Case in point, my interview today on WFYI’s show, No Limits, about activism.  While I am normally pro-politics and any good old fashioned and spirited debate, today’s show got a little ugly, in my opinion.  It quickly turned from a show about positive action and getting involved to affect positive change, into a political bashing of our new federal administration.

While I’m the last person on the planet to cheerlead for the new administration or its beliefs, I did not go on the show to bash anyone and spread negativity.  I honestly went on the show to share pragmatic, actionable items that people (women in particular), to join/start and do in order to affect positive change in this country.  It has to be a long-term commitment.  It can’t be something changed in one rally or by making one sign or wearing one hat.  It’s something that has to evolve and consistently have energy within it in order to turn the Titanic.  (And yes, our federal government, albeit a limited one according to our founding fathers, is now in fact a Titanic.)

Regardless, here is my list of ideas on how to support gender parity and get more women at the helm of the government and organizations, one more time, just in case you’ve stopped by this tiny blog for a few tips on how to jump in beyond a one-day rally.

And last, while I did not want to spread any more vitriol today, I will leave you with a story about how I feel about people who care.

There’s an ad on my wall of fame that I’ve kept on the wall for many years now. It’s a Virgin ad.  I ripped it out of a magazine.  It says, “People who give a damn, you rule.”

People who give a damn DO RULE.  It’s the people who care who ultimately affect change.  Whether you are worried about immigration, women, education, the environment, or anything else–give a damn. Get involved. For longer than one day.  It’s the only way things change, in light and dark times…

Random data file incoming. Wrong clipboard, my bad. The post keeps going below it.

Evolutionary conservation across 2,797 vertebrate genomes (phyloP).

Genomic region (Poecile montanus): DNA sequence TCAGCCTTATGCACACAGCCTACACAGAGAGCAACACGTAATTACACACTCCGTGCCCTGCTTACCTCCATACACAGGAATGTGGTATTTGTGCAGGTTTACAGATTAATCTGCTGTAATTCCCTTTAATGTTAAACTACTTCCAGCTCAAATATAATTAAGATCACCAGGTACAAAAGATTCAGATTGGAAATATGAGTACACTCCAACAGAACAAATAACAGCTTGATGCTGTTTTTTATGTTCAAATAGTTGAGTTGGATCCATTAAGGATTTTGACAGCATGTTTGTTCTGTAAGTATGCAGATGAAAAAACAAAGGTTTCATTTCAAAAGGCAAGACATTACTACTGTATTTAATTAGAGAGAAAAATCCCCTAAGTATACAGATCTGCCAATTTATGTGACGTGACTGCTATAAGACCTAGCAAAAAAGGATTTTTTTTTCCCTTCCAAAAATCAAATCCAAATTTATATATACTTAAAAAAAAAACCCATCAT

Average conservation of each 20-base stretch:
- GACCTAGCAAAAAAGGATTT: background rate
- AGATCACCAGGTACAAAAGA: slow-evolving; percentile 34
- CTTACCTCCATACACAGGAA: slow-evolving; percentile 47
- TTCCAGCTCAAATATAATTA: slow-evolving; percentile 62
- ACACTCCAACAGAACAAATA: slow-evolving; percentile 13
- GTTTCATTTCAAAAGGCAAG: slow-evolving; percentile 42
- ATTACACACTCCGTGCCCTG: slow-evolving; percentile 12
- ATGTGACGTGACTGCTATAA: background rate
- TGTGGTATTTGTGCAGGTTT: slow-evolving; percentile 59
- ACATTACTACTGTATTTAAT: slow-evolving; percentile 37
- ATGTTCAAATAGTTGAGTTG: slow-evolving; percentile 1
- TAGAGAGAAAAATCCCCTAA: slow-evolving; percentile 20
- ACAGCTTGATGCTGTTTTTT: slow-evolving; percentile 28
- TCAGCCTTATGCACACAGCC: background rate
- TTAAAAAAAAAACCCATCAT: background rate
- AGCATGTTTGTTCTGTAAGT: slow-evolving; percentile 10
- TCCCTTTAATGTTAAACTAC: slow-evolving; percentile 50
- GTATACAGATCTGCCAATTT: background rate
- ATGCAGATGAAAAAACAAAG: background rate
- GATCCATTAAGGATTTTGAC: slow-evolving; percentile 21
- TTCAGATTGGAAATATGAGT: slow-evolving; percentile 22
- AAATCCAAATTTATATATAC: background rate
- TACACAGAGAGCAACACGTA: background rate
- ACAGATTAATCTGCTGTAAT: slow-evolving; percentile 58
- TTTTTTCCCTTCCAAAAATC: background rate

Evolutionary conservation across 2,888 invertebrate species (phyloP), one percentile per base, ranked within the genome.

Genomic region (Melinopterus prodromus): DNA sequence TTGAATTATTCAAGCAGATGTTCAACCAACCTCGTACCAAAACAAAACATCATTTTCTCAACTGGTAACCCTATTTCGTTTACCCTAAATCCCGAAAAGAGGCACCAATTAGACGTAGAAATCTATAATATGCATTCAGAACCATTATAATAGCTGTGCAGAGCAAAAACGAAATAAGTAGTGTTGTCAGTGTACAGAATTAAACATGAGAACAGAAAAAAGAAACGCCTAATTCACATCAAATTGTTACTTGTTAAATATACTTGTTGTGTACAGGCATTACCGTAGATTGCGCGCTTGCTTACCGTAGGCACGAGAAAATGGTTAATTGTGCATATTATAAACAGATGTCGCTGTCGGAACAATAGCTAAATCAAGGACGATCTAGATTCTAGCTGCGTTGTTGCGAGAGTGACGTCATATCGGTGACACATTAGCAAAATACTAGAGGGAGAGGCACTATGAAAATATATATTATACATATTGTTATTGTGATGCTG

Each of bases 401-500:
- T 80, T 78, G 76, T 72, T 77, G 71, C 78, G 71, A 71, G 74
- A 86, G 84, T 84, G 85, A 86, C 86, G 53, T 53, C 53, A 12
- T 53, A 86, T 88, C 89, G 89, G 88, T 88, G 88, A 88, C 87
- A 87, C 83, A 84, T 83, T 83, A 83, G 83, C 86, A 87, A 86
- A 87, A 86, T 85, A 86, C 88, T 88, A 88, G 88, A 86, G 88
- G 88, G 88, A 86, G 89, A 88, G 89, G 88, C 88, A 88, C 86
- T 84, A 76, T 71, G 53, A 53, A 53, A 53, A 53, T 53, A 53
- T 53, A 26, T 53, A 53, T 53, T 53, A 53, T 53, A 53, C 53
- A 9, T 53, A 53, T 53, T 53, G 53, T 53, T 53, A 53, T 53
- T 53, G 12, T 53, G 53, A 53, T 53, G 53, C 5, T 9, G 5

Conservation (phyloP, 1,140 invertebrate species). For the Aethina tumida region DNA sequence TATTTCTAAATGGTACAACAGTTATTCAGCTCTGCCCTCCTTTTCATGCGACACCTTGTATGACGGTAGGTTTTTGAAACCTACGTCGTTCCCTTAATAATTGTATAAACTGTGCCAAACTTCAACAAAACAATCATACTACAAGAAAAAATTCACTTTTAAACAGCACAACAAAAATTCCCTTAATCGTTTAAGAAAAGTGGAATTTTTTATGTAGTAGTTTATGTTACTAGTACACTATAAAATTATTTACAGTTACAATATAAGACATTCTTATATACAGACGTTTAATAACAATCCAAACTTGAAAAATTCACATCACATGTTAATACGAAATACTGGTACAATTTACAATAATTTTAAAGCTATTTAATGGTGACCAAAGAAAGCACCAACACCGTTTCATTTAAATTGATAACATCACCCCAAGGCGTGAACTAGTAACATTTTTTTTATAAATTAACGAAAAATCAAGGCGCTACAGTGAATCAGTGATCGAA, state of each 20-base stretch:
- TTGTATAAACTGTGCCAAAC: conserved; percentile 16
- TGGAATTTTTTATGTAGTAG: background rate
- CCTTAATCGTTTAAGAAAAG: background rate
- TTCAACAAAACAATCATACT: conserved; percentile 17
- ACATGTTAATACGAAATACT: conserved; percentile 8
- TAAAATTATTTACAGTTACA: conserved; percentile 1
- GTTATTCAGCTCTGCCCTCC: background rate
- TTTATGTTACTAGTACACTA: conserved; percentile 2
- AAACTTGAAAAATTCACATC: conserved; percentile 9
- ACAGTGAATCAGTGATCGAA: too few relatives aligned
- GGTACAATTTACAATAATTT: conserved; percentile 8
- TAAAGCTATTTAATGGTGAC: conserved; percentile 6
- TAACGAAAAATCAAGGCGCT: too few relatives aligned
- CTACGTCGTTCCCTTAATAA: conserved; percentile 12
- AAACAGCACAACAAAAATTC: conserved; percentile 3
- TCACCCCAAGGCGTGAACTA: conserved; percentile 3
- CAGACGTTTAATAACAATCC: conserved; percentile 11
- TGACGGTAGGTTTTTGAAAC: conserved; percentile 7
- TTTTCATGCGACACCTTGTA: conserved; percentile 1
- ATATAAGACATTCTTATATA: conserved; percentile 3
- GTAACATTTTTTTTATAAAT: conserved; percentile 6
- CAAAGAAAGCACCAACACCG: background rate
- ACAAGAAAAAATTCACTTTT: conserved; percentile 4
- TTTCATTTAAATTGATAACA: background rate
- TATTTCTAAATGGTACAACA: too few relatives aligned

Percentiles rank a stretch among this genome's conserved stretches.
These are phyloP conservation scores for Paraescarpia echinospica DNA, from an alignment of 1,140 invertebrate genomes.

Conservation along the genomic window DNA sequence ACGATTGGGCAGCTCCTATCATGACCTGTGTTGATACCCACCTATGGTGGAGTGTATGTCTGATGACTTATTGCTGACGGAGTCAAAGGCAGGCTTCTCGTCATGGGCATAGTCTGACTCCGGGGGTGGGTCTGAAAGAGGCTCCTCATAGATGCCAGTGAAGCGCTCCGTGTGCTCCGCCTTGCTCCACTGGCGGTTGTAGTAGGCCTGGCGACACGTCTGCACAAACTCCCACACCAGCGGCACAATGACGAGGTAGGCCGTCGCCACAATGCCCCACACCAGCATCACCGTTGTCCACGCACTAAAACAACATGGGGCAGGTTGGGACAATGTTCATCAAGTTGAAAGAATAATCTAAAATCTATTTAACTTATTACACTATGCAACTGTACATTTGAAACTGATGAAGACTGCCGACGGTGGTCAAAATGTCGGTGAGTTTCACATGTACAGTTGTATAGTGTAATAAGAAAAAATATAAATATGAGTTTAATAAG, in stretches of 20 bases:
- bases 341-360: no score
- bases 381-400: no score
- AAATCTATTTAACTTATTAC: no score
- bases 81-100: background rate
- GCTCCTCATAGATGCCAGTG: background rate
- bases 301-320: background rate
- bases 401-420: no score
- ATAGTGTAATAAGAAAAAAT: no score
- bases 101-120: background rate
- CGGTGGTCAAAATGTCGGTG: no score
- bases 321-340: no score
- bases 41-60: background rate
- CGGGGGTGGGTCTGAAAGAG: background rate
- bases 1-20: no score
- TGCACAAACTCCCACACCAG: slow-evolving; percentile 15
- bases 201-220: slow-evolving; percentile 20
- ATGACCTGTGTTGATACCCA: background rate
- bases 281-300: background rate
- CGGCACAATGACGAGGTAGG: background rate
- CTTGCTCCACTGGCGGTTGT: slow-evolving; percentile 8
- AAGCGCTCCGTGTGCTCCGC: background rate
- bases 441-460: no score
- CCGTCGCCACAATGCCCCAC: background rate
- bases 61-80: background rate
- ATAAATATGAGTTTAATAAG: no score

Why I didn’t March Yesterday

January 22nd, 2017

Screen Shot 2017-01-22 at 7.07.39 AMWhat I am about to say may seem controversial; however, I think what I have in mind is just an extension beyond what the millions of protestors felt yesterday when they poured out into cities to march in the USA for women; it’s just a little longer-term thinking.

Hear me out.

I didn’t march yesterday. I didn’t march, because I was trying to run a board meeting for a non-profit that serves women in healthcare, and that is concerned with getting more women at the helm of healthcare organizations, equal pay, and everything you’d expect from an organization that supports women, leadership and gender parity. This day had been planned for a long time, and hopefully, it will positively affect several women and address their leadership skills over the course of 2017.

While I get that a march might be a good start, what happened after all the women (and men) returned to their hotel rooms, or home?  Trump is still in the White House, with his paltry 13% women-led cabinet.

The bottom line: Nothing changed.  

It is what comes NEXT that I think is crucial to women gaining leadership and authority in this country – not a one day march.

Here’s my point: if you REALLY support women and their climb to leadership positions, support gender parity and equal rights for women, a one day march isn’t going to cut it. We have to train, sponsor and support women who attempt and gain leadership positions.  If you REALLY want to support women, here are some humble suggestions that may, at least in my mind, have much longer term results than a one-day march:

1. Help her learn how to run for political office - There are a few solid leadership training programs out there for women to learn what it really takes to run for office (and it takes a LOT, trust me, I’ve been to several political training programs, and I still personally have not run for office yet).  My favorite for very biased reasons is the Women’s Campaign School at Yale - because it is bipartisan, and because it’s real. They train you on what it REALLY takes to run for office. (And I’m here to say, it isn’t easy to run for office. I find the process intimidating, to say the least, and few things intimidate me these days.)

2. Sponsor her in Corporate America - Women have all the mentors they need for right now, thanks. What they really need in order to get into leadership positions are SPONSORS. Sponsors are men and women already in leadership positions who can fight for their ‘sponorees’ when they’re not in the room at the same company.  These need to be senior leaders sponsoring junior up and coming leaders AT THE SAME ORGANIZATION. Men–I’m telling you here that the best way you can step up and help this cause is to start sponsoring more junior women at the company in which you work.  And, I’m talking to senior women here too who think they have zero obligation to bring along the next generation, since they had no support.  You DID have support, and it’s time to pay it back by sponsoring other women, period.